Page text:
Cosmic dust – the basic matter which builds planets and it has been hypothesized that it is created by stellar explosion. Astronomers have not been able to unravel the mystery of how the fine grains of Cosmic dust were formed from stellar material.
Further puzzling was the fact that how could something so delicate would be able to endure the shock waves of supernova combustions.
All these questions will be answered to a great deal if not fully.
Explains Christa Gall, an astronomer at Aarhus University, in Denmark, and author of a new study on the phenomenon, “When the star explodes, the shockwave hits the dense gas cloud like a brick wall. It is all in gas form and incredibly hot, but when the eruption hits the ‘wall’ the gas gets compressed and cools down to about 2,000 degrees.”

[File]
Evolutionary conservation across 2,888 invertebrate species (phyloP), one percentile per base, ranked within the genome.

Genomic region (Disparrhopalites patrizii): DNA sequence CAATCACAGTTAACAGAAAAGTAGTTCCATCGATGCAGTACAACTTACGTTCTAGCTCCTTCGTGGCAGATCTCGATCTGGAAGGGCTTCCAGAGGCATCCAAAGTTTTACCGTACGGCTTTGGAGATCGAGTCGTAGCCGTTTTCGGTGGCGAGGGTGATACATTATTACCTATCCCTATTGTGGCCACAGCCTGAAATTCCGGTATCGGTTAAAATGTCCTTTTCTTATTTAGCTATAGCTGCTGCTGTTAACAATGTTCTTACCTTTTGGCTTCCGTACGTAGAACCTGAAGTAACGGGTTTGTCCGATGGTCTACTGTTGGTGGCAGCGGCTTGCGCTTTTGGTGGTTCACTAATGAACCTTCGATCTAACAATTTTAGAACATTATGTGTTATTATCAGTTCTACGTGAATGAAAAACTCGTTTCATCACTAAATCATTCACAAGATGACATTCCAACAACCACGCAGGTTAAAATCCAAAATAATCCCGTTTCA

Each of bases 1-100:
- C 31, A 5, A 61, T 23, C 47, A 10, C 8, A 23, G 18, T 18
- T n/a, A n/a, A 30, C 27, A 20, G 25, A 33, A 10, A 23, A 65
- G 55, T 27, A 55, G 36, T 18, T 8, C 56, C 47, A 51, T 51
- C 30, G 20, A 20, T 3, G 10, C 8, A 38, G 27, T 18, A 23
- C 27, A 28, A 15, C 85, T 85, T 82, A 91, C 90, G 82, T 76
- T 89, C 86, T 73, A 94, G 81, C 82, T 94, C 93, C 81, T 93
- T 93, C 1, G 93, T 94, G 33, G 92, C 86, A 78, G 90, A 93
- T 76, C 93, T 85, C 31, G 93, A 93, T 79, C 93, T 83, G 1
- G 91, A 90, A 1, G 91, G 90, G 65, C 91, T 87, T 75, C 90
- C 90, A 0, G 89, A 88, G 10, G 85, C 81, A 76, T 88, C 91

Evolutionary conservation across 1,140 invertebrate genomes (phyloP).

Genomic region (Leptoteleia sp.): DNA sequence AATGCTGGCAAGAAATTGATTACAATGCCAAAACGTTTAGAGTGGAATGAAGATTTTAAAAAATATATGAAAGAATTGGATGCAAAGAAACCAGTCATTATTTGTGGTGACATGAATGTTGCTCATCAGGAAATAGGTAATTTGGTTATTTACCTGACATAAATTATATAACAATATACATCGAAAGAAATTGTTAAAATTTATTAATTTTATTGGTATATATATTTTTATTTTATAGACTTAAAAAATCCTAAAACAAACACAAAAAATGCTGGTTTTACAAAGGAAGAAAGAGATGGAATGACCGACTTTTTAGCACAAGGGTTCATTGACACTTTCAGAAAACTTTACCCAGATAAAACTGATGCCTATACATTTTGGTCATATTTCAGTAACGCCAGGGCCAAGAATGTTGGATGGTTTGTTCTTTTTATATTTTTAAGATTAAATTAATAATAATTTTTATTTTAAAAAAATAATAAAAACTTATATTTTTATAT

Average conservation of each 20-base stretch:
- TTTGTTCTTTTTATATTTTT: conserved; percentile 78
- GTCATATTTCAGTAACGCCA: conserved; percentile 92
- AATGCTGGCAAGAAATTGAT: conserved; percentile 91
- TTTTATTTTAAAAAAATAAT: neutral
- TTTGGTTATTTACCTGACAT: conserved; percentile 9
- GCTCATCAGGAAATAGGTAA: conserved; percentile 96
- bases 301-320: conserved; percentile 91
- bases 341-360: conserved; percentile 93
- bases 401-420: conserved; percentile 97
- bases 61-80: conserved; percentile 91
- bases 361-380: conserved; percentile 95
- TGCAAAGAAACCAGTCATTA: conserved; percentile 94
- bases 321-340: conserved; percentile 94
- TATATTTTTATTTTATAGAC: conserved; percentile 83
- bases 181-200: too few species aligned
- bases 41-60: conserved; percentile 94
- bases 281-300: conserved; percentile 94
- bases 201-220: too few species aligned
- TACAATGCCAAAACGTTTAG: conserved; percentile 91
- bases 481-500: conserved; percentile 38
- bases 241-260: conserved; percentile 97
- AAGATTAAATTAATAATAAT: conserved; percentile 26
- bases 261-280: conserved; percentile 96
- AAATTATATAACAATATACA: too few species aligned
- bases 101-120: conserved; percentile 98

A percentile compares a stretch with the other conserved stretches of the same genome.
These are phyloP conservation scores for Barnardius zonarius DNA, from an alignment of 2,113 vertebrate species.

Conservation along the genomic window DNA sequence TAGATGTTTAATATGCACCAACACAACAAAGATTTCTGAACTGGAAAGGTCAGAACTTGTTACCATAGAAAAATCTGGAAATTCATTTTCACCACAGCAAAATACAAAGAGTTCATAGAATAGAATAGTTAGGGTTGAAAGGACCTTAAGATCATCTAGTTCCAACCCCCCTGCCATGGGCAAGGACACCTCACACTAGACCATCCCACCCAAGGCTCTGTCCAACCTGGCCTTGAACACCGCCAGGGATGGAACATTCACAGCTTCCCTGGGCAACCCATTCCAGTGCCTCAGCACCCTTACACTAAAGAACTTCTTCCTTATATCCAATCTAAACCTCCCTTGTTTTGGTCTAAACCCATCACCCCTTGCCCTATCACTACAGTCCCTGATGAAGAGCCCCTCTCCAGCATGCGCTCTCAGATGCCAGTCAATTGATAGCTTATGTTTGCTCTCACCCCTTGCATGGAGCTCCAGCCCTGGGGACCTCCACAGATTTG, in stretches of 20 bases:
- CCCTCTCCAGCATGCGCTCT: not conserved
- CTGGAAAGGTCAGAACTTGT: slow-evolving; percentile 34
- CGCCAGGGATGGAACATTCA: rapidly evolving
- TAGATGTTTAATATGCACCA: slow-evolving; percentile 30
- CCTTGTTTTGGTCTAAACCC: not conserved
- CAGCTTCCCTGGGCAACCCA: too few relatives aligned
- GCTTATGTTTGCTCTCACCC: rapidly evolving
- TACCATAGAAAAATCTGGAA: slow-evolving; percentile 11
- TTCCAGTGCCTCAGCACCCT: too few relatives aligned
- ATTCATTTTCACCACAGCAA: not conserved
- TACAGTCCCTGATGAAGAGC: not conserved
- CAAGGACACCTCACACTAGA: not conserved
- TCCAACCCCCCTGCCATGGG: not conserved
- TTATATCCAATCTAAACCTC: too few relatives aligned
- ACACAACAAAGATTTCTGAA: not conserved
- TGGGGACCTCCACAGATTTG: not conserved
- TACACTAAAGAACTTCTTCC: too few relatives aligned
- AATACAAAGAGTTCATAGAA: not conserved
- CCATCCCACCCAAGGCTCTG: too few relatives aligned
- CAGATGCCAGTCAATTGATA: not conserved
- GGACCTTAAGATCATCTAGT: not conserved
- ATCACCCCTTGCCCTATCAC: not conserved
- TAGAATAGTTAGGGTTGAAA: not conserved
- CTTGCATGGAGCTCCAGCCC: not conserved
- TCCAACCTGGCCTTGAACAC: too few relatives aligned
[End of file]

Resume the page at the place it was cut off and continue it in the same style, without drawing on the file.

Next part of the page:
Gall continues “At this temperature and density elements can nucleate and form solid particles. We measured dust grains as large as around one micron (a thousandth of a millimeter), which is large for cosmic dust grains. They are so large that they can survive their onward journey out into the galaxy.”
This conclusion was derived by Gall and her fellow researchers after watching a supernova explosion up close. In 2010, the eruption of the extremely bright SN2010jl — located in the galaxy UGC 5189A gave the astronomers a golden chance to monitor the formation of dust. Any Supernova is very dynamic and Gall her team of astronomers monitored the supernova explosion for two years and had the chance to get new insights into how dust survives and coalesces in the wake of a violent supernova.
Gall further added that her research gives new insight on the phenomenon- how dust is created and how it survives the shock waves.